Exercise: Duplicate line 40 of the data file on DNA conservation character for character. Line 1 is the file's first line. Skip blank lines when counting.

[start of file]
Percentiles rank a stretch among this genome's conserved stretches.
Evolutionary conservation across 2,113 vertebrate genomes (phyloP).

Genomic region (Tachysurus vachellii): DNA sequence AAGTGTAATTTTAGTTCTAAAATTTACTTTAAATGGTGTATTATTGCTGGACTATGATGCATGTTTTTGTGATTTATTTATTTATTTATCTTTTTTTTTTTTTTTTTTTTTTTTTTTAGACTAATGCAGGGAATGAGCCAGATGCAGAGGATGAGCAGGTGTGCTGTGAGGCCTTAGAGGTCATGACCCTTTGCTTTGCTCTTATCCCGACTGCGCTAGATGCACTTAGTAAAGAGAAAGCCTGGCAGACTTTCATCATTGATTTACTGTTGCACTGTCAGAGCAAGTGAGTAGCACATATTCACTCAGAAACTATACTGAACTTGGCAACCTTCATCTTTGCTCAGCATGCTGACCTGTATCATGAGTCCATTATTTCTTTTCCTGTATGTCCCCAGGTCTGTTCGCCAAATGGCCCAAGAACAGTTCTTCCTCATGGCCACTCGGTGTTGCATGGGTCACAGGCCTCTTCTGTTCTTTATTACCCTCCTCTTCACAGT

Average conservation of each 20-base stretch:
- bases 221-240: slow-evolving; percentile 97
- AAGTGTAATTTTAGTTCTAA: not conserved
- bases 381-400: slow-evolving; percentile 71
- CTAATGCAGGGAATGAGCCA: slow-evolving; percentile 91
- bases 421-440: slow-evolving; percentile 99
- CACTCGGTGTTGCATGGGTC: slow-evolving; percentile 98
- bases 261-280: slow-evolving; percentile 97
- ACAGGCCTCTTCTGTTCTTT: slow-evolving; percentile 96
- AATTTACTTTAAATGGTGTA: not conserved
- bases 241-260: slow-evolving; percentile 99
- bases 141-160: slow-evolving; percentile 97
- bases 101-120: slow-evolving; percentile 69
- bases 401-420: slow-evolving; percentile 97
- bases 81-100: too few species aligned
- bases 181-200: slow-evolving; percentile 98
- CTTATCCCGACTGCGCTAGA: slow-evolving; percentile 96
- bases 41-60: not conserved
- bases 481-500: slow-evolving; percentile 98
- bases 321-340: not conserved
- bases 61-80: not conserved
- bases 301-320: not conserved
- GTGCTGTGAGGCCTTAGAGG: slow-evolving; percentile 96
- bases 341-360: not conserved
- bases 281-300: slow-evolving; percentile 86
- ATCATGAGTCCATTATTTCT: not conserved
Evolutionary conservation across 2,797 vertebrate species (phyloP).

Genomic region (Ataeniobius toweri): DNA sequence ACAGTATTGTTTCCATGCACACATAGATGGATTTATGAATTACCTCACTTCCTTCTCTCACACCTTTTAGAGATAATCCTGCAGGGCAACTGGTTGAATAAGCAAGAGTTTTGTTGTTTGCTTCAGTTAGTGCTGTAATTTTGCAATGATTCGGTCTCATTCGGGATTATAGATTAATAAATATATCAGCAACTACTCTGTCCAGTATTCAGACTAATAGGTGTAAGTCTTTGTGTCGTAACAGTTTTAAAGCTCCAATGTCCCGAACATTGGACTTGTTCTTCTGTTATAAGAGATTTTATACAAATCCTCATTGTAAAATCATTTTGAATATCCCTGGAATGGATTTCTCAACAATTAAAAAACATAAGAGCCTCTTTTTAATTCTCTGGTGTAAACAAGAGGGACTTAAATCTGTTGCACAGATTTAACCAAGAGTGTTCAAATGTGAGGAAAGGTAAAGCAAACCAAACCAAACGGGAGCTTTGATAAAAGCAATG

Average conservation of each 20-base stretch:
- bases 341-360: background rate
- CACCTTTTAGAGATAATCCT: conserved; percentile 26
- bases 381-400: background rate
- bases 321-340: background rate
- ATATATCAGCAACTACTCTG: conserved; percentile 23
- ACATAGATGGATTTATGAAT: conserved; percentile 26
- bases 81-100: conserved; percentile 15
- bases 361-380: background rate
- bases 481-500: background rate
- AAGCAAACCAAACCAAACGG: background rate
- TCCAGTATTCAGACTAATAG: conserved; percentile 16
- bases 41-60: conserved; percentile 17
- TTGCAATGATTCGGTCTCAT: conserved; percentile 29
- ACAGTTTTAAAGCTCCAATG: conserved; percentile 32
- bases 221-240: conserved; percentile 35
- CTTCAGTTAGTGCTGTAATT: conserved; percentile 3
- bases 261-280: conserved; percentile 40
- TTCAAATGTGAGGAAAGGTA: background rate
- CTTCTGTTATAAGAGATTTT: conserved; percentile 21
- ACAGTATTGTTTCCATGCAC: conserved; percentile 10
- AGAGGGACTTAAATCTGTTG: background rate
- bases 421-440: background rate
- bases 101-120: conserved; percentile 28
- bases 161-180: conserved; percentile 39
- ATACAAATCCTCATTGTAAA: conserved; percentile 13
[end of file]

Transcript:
- bases 361-380: background rate